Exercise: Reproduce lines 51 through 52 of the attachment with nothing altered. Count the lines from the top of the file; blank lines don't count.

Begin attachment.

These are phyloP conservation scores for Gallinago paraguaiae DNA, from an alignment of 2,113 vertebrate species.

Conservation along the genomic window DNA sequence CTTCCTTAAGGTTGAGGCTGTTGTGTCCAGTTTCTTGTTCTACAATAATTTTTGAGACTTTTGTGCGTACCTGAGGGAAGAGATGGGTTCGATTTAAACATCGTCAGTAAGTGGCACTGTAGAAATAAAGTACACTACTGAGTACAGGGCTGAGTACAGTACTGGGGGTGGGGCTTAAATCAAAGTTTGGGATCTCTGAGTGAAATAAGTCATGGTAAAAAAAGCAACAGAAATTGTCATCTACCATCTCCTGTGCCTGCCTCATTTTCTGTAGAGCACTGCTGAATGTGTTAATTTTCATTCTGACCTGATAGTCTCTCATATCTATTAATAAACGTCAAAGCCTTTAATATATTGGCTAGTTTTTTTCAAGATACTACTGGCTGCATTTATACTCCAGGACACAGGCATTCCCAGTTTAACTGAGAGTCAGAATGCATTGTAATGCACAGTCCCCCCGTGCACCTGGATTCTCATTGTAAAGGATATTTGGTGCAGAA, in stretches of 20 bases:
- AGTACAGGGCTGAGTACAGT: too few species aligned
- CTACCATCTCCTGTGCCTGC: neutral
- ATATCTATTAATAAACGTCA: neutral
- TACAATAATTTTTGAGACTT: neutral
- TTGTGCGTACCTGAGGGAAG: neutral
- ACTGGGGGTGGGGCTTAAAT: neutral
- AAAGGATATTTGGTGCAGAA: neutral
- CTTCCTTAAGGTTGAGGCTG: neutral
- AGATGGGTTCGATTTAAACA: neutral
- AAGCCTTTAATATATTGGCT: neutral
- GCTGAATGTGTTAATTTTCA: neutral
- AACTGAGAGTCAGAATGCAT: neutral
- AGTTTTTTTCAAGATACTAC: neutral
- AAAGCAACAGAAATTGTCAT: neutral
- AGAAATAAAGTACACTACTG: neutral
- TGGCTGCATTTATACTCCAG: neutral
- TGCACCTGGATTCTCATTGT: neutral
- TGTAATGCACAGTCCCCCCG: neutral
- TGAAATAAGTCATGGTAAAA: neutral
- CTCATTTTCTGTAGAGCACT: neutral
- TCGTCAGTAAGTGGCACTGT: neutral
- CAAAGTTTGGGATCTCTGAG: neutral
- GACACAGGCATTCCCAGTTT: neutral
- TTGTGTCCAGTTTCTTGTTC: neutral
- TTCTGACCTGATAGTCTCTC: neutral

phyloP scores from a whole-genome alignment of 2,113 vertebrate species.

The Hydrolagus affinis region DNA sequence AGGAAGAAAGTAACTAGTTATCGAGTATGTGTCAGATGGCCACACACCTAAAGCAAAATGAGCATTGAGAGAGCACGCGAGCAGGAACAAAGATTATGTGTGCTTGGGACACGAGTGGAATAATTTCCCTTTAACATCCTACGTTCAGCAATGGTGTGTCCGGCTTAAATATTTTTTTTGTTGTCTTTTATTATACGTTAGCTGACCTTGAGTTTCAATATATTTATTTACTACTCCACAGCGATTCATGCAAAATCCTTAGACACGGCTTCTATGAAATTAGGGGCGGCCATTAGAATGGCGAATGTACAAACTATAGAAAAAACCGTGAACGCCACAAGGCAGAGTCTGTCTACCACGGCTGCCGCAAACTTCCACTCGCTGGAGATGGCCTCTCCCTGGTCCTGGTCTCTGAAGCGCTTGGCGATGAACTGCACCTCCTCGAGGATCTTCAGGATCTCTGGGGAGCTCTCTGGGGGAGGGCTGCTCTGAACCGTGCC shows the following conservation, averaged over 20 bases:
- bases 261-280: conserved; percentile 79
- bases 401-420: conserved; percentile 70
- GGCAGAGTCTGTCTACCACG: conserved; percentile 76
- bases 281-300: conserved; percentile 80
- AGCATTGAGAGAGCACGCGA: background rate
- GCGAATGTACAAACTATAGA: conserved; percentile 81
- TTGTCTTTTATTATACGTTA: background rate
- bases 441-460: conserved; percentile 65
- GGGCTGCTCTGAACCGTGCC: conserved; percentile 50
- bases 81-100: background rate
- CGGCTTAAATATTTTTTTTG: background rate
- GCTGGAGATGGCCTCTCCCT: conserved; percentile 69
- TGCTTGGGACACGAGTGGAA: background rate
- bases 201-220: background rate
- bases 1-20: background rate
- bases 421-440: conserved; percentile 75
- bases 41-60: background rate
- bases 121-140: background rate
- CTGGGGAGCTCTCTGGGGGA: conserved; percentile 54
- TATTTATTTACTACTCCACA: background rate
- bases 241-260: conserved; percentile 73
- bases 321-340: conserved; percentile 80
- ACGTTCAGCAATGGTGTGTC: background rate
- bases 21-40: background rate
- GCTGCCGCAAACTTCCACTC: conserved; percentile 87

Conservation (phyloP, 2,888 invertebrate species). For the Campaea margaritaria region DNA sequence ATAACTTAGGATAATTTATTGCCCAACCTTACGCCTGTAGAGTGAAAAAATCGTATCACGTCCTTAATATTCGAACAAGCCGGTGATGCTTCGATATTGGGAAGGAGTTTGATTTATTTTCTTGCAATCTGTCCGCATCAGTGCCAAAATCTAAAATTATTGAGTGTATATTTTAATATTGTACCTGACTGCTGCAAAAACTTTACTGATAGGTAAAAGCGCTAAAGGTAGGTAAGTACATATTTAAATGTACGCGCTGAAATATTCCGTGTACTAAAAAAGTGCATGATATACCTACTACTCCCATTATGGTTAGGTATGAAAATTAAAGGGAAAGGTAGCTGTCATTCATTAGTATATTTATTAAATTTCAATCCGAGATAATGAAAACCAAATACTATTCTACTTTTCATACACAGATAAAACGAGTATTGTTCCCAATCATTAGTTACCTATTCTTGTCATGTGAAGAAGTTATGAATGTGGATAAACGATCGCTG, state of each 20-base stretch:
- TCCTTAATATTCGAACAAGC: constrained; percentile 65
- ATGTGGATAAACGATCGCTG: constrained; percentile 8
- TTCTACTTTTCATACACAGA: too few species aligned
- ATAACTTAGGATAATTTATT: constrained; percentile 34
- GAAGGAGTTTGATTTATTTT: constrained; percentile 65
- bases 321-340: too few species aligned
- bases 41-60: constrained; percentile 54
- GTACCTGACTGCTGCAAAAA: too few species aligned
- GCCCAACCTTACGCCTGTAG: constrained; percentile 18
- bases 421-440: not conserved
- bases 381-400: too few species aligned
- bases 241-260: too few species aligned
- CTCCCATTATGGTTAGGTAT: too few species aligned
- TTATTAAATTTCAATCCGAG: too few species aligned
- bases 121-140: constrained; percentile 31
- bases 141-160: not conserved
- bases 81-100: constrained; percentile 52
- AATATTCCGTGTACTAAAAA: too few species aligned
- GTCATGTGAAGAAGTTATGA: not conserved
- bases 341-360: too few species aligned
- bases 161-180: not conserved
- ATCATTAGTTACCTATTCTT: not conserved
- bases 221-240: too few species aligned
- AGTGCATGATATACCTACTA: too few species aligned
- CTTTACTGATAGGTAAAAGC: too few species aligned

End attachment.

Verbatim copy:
- bases 321-340: conserved; percentile 80
- ACGTTCAGCAATGGTGTGTC: background rate